Date Joined: 05/16/11
Pros: Fast, Cheap
Overall Review: Had two of these in a NAS and one in a PC as storage for over a year now, the NAS is on almost 24/7 and the PC not far behind, all three retail box drives. So far so good, they are plenty fast, faster than the WD Black 2TB's I replaced, they run fairly cool, aren't overly noisy imo, and SMART says they are all good. I'm still nervous by all the complaints I see about them failing, but my 3 drive sample is still fine so far. I would not run them without a good mirror/backup of some sort, but they have been great so far.
Pros: The one that works, works well.
Cons: I bought two, one didn't work at all. RMA'd and the 2nd one is DOA as well. Weird. But the first one that actually worked is still doing fine. Something is up with these.
Pros: Heavy, well made, cool looking, semi-modular, reasonable money.
Cons: Semi-Modular, reasonable money, almost too cool looking?
The sheathing is a little cheap, cables a bit stiff, the lengths could vary more on the plugable leads, but it's alright enough.
No sticker. :)
Overall Review: There are a ton of in depth PSU reviews online, I suggest anyone buying read them, especially jonnyguru. This one isn't made by XFX, and that's a good thing in this case as of mid 2013. Do your homework, the data is out there.
Pros: Good air, well made, reasonable price
Cons: PWM low-rpm noise
Overall Review: Good fan in general, high pitched PWM related noise at lowish RPM which is not cool. Still a nice fan and if the RPM's are up they sound fine, but that low RPM noise, like a TV on in a room kinda noise, is a bother. Probly going to return or replace.
Pros: Light, cheap, foldy
Cons: None for the price
Overall Review: I'm not an audiophile(anymore) since I got old and my hearing went in the can, but these little guys sound good for the money, much nicer than earbuds of the same price. I game with em, watch movies, music, etc. Cheap enough that if I screw them up or loose them its no biggie. Good stuff.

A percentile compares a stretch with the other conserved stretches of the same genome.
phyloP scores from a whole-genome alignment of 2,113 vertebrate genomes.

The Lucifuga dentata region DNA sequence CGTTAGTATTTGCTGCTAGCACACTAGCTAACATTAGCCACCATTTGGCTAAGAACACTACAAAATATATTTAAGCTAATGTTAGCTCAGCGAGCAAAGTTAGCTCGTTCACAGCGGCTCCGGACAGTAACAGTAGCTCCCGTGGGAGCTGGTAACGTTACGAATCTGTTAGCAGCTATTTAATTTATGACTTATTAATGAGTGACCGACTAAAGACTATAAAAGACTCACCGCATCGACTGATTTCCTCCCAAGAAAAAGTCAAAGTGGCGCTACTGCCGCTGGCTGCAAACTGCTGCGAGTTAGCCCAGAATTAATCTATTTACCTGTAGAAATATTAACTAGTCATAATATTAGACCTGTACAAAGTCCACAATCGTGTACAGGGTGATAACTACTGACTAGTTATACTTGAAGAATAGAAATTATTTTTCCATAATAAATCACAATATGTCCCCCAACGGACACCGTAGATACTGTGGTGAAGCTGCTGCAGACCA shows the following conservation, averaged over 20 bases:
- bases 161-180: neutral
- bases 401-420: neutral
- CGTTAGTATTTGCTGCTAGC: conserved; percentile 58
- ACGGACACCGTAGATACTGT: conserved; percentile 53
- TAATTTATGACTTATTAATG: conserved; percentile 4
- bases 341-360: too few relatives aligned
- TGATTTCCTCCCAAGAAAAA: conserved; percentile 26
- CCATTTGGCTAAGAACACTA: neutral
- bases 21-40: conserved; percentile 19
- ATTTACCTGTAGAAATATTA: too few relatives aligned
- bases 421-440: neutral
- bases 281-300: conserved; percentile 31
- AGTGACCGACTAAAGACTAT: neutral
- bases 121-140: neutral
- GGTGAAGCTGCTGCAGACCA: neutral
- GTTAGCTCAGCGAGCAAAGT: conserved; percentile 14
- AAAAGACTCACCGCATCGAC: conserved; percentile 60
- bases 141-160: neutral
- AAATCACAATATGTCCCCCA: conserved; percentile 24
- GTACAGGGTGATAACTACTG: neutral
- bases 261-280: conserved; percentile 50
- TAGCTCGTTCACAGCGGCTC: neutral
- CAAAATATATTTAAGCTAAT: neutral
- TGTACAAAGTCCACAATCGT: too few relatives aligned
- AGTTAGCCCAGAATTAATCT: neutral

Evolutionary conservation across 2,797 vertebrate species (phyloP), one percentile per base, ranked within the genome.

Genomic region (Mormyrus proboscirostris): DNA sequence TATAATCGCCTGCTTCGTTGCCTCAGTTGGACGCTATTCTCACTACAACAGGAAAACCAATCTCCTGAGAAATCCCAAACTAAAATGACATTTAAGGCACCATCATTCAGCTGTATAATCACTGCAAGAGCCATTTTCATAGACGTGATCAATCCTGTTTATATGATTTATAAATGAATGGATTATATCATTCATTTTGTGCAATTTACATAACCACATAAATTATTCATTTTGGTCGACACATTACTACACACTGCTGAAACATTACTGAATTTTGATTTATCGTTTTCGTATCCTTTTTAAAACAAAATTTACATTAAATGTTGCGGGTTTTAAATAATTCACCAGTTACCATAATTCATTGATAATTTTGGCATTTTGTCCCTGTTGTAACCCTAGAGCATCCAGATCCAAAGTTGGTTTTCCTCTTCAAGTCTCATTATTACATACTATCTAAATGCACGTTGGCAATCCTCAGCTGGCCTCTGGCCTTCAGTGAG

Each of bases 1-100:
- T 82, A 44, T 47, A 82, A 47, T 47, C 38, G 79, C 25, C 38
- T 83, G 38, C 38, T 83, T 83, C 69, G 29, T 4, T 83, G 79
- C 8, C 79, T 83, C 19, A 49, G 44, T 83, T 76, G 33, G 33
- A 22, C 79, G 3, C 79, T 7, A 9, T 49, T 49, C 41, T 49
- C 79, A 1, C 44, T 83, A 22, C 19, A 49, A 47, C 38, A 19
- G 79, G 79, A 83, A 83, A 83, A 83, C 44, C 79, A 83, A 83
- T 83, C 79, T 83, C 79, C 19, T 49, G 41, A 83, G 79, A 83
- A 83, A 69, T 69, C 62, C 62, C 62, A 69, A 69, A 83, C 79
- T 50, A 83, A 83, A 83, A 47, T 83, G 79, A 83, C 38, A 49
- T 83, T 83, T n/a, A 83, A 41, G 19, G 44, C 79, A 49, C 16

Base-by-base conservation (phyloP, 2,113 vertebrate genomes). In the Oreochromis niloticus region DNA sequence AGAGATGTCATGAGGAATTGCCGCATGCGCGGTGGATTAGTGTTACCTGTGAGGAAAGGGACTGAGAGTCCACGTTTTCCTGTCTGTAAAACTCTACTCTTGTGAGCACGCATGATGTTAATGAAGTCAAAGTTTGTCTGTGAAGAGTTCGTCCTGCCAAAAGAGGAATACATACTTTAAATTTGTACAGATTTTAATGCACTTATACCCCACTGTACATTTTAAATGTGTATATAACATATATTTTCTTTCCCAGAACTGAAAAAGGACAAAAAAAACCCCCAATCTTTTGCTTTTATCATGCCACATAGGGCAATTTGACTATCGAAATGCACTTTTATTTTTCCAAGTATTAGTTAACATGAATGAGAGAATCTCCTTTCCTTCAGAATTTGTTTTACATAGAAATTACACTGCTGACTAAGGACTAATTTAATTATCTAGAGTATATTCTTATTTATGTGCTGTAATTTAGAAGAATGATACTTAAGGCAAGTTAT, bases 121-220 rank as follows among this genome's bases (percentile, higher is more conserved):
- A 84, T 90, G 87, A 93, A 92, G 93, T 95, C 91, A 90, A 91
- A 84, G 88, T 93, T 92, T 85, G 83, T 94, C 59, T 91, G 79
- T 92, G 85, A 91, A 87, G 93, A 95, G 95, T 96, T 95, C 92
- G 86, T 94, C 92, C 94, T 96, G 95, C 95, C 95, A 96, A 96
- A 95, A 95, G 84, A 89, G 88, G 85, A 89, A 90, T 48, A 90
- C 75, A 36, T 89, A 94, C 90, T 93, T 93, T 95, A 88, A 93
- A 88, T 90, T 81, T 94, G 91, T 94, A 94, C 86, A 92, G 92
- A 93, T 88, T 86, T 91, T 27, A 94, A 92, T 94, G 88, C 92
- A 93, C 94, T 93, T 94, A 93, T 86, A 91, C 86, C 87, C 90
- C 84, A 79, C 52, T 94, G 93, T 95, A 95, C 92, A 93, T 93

Pros: Low RPM, quiet, good volume, well made motor, came in my Antec 1100. Will run OK at 500rpm, and silently but still moving a fair bit of air due to it's size.
That's probably the point of a 200mm fan.
Cons: 3pin, if that's a con even, was very noisy and not correctly assembled initially, but quite fixable and is now quite satisfactory. If I could have gone down the street the night I was building my computer and bought another, I would have, but it was 2am and I wanted to see my new box come to life, so I fixed it. Like a carburetor. Only more simple and without the gas.
Overall Review: The thing hangs face down in my 1100, the droop was too much since the assembly was put together missing a rubber o-ring that serves as a spacer, to prevent excessive hanging down. Once you pull it apart you'll understand.
Pull off the round center sticker, remove the rubber plug, brace the fan carefully and exert a pop of force downward on the tiny silver shaft sticking out of the center of the fan. This will force the round split clip out of the groove in the fan and release it. Once apart you'll see how it works, lube well, 0-ring it to taste (too tight=slow, too loose=noisy), and reassemble using a deep well 1/4 socket to drive on the clip. The guts of the fan actually seem pretty well made, the one from my Antec 1100 which looks identical is in fact NOT a ball bearing, but a pretty good sleeve design which IMO is fine for this sort of thing if it's lubed and pretty sealed up. For under $20, what does one expect really? I imagine there are really really nice 200mm fan's out there somewhere, but they are probably $50 or so.
Pros: Better than regular white thermal paste
Cons: It wasn't down the street for me to buy
Overall Review: Google the correct use, AC has a PDF with a few good tips, do what they say, not what guys on forums say.